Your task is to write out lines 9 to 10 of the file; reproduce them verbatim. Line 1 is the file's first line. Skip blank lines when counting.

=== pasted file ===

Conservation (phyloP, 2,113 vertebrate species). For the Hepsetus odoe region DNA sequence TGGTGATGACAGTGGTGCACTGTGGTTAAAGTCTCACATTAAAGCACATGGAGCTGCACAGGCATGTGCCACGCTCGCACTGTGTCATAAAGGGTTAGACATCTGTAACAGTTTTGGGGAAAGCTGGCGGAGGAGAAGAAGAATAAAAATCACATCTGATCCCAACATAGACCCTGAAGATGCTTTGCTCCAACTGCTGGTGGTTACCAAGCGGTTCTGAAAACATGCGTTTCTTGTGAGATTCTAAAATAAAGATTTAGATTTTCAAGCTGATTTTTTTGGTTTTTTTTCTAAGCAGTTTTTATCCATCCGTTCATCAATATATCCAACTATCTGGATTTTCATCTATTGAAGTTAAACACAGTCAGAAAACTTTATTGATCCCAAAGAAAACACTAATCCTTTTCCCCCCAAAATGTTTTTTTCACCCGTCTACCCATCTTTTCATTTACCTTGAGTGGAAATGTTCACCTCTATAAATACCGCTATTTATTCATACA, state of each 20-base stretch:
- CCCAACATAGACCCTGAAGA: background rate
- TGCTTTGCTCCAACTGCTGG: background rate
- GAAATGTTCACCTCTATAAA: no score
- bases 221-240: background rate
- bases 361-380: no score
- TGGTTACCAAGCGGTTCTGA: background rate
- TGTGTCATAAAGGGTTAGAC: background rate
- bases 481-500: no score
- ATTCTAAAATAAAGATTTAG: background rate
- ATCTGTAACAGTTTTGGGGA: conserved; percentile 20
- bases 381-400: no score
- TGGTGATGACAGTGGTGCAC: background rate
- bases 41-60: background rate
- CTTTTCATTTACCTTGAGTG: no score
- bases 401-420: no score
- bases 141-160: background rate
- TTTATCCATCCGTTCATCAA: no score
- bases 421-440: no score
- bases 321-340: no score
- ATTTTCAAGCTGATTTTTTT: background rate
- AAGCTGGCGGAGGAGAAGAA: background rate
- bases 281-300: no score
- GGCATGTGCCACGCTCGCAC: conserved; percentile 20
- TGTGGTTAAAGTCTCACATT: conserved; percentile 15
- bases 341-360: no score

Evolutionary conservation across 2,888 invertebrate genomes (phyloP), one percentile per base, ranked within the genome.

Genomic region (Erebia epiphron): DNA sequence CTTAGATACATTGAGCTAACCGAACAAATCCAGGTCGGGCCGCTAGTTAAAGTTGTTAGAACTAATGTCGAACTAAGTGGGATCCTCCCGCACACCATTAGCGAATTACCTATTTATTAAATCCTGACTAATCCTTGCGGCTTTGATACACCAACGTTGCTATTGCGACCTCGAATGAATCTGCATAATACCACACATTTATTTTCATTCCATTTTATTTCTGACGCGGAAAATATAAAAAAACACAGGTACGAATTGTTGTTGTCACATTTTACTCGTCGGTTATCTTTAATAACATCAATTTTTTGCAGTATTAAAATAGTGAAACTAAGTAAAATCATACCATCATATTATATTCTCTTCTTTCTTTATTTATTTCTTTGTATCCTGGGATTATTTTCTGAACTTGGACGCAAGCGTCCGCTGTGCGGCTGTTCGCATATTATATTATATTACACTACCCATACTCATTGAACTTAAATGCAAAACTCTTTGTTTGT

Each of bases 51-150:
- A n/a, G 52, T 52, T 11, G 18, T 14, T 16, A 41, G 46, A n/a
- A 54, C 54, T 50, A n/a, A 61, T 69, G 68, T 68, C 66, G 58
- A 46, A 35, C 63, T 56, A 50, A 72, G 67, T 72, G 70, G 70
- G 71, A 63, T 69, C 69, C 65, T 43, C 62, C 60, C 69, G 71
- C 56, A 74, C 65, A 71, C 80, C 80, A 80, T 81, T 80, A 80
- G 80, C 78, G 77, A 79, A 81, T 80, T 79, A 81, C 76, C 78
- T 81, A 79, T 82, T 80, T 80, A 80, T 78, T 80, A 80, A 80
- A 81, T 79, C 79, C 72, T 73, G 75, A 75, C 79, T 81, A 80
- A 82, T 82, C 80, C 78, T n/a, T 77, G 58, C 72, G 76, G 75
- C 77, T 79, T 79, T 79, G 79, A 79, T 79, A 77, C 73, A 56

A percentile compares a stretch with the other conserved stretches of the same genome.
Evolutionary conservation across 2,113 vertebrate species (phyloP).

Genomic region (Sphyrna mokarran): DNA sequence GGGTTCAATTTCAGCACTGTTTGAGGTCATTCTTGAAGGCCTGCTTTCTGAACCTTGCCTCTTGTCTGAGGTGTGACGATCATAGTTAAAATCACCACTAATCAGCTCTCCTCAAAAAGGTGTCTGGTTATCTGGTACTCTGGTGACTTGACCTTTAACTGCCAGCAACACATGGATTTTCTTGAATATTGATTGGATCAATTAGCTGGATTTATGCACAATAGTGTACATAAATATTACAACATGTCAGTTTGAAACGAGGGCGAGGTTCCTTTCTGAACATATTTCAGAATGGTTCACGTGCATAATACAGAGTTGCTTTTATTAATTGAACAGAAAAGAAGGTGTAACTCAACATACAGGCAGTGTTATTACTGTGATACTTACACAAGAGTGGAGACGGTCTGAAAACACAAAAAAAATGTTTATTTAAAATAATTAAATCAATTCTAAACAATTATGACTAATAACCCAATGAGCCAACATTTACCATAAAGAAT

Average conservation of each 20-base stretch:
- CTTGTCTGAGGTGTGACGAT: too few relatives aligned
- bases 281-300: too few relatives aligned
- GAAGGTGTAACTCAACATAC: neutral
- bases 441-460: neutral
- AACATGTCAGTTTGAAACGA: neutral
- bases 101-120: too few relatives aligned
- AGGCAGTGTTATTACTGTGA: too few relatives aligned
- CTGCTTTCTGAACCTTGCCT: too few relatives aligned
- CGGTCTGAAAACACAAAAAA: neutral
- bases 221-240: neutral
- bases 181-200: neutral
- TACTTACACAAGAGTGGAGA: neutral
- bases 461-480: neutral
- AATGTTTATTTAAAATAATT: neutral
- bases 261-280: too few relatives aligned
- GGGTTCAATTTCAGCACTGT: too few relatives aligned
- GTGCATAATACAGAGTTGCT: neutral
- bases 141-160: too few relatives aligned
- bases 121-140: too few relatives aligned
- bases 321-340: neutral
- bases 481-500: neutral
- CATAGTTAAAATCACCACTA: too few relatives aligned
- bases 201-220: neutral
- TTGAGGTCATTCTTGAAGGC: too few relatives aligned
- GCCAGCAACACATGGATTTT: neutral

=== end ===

- bases 481-500: no score
- ATTCTAAAATAAAGATTTAG: background rate